AVALON — The herd of wild bison roaming Catalina Island is in danger due to the state’s extreme condition. The parched grounds have resulted in a lack of food and water resources for the iconic species.
To protect this species, the Catalina Island Conservancy has announced that it is providing food and water to the herd and seeking donations to help pay for these additional supplies.
“Through an innovative contraception program, the Catalina Island Conservancy has reduced the herd’s size to less than 150 to ensure the bison and the Island can thrive,” said Ann M. Muscat, Conservancy president and CEO. “But the extreme drought conditions have created an emergency need for more food and water to keep the bison alive. We urge our supporters and all who enjoy this iconic species to help protect the bison by supporting the Conservancy’s program to provide additional food and water supplies for the herd.”
The Conservancy, which protects 88 percent of Catalina Island, owns and manages the bison.
Joe Kalla, the Conservancy’s chief operating officer, said the Conservancy is shipping hay to the Island to feed the bison. Staff has also placed water troughs around the Island and is replenishing those supplies. Kalla said each feed shipment costs $8,000, and he’s not certain how many shipments may be needed before winter rains restore the grasses on which the bison feed.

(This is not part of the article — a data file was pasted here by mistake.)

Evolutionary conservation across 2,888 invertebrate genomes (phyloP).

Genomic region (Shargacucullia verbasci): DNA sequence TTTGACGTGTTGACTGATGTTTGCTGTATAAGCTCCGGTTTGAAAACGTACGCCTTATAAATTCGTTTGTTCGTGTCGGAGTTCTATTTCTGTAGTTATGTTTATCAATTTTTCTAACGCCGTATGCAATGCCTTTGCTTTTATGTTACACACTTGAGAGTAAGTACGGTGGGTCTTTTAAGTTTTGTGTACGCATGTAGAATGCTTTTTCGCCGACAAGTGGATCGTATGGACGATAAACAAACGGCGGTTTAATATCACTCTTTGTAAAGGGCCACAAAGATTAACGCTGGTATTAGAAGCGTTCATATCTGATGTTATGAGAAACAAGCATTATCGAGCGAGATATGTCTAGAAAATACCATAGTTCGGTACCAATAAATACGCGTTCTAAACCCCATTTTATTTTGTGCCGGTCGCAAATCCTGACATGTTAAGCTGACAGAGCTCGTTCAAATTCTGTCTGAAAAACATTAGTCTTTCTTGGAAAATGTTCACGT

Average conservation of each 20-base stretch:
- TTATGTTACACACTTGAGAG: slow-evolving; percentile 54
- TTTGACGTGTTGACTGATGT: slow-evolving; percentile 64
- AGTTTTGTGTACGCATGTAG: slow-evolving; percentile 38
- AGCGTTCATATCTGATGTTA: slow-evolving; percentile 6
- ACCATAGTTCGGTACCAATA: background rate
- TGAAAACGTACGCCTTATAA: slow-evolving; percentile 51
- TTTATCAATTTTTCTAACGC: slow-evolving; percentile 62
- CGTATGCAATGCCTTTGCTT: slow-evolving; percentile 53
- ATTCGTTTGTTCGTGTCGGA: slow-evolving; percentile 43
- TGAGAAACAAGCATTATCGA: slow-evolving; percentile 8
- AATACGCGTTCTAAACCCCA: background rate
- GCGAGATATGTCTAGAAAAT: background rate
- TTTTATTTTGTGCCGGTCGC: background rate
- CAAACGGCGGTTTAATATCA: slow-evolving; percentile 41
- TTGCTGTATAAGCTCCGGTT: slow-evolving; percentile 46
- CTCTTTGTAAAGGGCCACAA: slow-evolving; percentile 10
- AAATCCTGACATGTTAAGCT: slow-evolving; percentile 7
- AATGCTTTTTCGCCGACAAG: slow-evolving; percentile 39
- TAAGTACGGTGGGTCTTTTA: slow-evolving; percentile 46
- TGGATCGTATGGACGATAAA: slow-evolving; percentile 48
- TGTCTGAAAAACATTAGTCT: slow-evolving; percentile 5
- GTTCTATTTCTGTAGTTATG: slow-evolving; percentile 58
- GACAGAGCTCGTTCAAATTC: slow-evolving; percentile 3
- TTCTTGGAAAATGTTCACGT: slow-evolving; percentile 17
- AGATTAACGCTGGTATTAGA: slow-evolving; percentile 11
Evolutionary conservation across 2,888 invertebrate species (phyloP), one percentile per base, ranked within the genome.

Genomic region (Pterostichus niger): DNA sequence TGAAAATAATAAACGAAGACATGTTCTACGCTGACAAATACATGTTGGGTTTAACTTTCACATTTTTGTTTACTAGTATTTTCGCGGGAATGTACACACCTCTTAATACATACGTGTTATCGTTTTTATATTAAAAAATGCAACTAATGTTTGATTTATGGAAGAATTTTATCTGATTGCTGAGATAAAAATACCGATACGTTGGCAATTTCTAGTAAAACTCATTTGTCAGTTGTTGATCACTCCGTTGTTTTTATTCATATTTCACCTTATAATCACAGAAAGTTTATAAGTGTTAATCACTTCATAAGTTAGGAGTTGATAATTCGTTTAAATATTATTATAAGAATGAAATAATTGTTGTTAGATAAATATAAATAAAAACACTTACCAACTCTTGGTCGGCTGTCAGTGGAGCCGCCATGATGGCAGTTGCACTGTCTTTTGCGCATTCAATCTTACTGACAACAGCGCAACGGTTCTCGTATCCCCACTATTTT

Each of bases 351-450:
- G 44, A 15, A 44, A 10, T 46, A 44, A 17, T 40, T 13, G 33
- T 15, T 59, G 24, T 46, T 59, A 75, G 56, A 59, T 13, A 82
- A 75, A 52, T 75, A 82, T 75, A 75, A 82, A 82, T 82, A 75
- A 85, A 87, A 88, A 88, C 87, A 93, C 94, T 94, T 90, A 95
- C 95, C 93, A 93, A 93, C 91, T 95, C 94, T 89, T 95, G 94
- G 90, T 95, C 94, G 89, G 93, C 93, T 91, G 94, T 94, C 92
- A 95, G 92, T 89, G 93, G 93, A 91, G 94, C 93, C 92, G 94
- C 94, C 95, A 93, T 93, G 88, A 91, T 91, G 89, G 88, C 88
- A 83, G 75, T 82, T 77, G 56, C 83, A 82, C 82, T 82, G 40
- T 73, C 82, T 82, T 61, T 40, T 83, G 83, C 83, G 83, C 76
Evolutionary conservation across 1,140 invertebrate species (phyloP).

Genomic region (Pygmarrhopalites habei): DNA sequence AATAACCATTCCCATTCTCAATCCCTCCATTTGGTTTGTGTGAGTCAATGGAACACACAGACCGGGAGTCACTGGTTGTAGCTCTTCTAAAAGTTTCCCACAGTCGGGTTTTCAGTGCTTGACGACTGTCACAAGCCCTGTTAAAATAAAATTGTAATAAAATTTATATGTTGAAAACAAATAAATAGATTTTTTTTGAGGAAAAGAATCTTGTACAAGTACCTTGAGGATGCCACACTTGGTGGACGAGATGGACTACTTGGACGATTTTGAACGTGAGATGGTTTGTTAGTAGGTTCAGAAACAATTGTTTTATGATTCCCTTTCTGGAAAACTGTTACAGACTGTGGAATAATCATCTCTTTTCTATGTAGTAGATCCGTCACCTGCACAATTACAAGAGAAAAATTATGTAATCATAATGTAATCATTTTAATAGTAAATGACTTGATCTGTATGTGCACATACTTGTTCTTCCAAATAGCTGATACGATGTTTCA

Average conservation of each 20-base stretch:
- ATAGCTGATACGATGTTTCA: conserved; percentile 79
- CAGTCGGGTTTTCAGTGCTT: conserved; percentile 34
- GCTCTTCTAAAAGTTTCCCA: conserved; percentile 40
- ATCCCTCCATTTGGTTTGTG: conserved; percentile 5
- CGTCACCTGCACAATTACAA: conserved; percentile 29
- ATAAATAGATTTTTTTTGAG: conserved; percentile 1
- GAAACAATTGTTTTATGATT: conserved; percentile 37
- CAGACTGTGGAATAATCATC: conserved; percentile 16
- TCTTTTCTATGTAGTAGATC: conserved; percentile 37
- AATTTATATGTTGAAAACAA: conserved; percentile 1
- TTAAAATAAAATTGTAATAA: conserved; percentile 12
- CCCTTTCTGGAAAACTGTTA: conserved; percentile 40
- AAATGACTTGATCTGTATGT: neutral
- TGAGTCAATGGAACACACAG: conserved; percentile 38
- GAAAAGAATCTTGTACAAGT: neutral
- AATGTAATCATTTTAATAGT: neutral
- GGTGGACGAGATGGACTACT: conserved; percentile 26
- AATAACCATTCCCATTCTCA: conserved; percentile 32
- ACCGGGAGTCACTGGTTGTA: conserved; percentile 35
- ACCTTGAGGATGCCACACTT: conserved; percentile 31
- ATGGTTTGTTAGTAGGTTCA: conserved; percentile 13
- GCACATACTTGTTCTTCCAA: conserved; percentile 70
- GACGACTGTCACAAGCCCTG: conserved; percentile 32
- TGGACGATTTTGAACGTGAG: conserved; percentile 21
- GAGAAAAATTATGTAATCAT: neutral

“Normally, the bison would bulk up on grass during the rainy season so they can survive during the dry season,” Kalla said. “But we had a scant 5 inches of rain this year, so there wasn’t enough grass for them to bulk up. Bringing hay to the Island will ensure their survival until the rainy season.”
Jordahl Construction Inc., a construction firm in Avalon, already volunteered to help with deliveries by offering to bring a trailer-load of hay on the barge it is using to ship supplies to the Island.
The bison were brought to the Island in 1924 for a movie that was never made. With no natural predators, the herd grew to as many as 500. The Conservancy had previously conducted studies that found the Island could support only about 150 to 200 bison. To control the herd’s size, the Conservancy had been periodically conducting roundups and shipping bison to the mainland. But the shipments were costly and caused stress for the bison. The herd also grew beyond ecologically sustainable numbers between shipments.
The Conservancy launched an innovative contraceptive program in 2009 that has proven to be a cost-effective and humane alternative for protecting the Island and preserving a herd on Catalina. Before the contraceptive program, more than 2/3 of the female bison delivered calves every year. After receiving the contraceptive, the calving rate dropped to 10.4 percent in the first year and 3.3 percent the following year. In 2013, exactly one calf was born and no calves have been born this year.
Feeding the herd is permitted under California law because the bison are not native to California and are registered as livestock, rather than wildlife.
For more information, visit catalinaconservancy.org